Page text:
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Discussion Starter · #1 ·
Greetings all. I'm new to the form and am grateful for all of the knowledge on here - it's been beyond helpful.

I recently purchased an A5M XP 308 in 24" barrel. Absolutely love the rifle. I've shot about 100 rounds through the rifle and I've noticed some odd scarring on the face of the receiver tail, just behind the ejector port (see picture). I've never experienced this from a bolt action rifle and I can only assume that it is from cartridge contact after ejection. Has anyone else on here experienced this? The extractor works well - throws the case several feet and the scarring seems to happen regardless of how far the cartridge is ejected. I'm firing brass cased American Eagle/Federal 150 GR boat tail rounds. Thanks for any info/shared experiences! 20150317_195324.jpg
 

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Discussion Starter · #3 ·
Sometimes gently and sometimes more quickly - scarring seemed to happen with both quick and slower bolt pulls (according to my spotter). Is this usually a symptom of slow bolt pulls?
 

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My A5m does not do that, then again, I also usually have my fingers by the opening to catch the empty case, but even when I don't, it doesn't leave marks. I guess I pull the bolt back fairly slowly, because I've never had brass thrown more than a foot and a half maybe. Even going slow, it ejects really well (a lot better than Rem 700's and Savages)
 

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Maybe. I'll play around with mine for a bit in the morning and see if I can get it to do something similar. It seems like the brass would have to hit the receiver pretty hard to leave brass marks.
 

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Okay, got mine to do it, but I had to pull back on the bolt very fast for it to happen, faster than what I normally do. Maybe if I was doing competitions with it, it would happen more often.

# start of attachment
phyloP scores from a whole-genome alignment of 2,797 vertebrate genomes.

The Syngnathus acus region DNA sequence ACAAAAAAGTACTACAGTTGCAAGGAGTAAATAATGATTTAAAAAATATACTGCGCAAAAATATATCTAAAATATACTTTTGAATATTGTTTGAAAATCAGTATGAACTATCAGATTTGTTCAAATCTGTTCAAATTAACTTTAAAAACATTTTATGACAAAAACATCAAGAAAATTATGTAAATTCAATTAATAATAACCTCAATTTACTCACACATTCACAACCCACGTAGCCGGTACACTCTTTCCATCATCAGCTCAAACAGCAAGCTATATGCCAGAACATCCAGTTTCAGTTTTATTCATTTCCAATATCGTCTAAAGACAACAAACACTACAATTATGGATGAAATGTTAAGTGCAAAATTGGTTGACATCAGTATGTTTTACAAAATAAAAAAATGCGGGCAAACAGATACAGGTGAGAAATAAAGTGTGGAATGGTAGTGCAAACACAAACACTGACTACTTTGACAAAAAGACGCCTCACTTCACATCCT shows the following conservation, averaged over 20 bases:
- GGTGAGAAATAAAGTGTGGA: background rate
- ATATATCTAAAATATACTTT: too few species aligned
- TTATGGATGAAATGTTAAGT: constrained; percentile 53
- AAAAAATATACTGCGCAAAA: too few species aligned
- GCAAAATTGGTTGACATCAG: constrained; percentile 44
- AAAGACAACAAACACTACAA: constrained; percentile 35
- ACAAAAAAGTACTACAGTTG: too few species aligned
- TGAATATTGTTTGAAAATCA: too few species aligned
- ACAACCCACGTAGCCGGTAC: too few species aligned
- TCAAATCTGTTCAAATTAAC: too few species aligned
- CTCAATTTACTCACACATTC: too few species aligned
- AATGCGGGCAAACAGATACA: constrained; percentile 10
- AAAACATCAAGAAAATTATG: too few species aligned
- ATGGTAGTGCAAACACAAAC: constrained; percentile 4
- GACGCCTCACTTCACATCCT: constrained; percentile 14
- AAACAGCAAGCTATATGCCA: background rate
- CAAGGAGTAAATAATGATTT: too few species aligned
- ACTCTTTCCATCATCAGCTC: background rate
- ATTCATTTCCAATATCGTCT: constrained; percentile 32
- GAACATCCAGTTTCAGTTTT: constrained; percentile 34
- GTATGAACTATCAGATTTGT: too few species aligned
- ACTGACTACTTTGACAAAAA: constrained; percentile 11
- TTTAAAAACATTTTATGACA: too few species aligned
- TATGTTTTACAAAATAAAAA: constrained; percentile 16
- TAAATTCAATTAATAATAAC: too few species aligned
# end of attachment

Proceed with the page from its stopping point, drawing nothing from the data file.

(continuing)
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It defiantly looks like brass transfer from the mouth of spent casings contacting the receiver, I've seen it on other rifles but not on my A5M. I would imagine based on my experience the brass transfer would come off with a little cleaner.

I'd cycle a spent case slowly and see how long the extractor is hanging onto the case, then also place a piece of black electrical tape on the rear of the receiver and cycle the action with the spent case quickly to see if it leave a mark on the tape.
 

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Try working a little oil on the ejector and extractor. Remove the bolt for the gun, and use a fired casing to work the ejector and extractor. My gues it's possibly a bit tight or binding, holding on to it longer.

Try different ammo, as the extractor cut might be a bit thicker on the brass.
 

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Try working a little oil on the ejector and extractor. Remove the bolt for the gun, and use a fired casing to work the ejector and extractor. My gues it's possibly a bit tight or binding, holding on to it longer.

Try different ammo, as the extractor cut might be a bit thicker on the brass.
He's got an A5m Sony, fixed ejector and claw extractor. I think it's a matter of the speed at which he's ejecting the rounds. Looks like around 25 marks on it, so it's not happening all the time.
 
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More importantly, it's cosmetic. Personally I wouldn't worry about it. That rifle's a shooter so shoot it.
 

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Discussion Starter · #13 ·
Thanks for all of the great insight/advice friends, much appreciated. I put some protective tape on the receiver to reduce scarring. Will also see if this continues with Gold Medal Match ammo, been using the less expensive American Eagle 150s at shorter distances.
 
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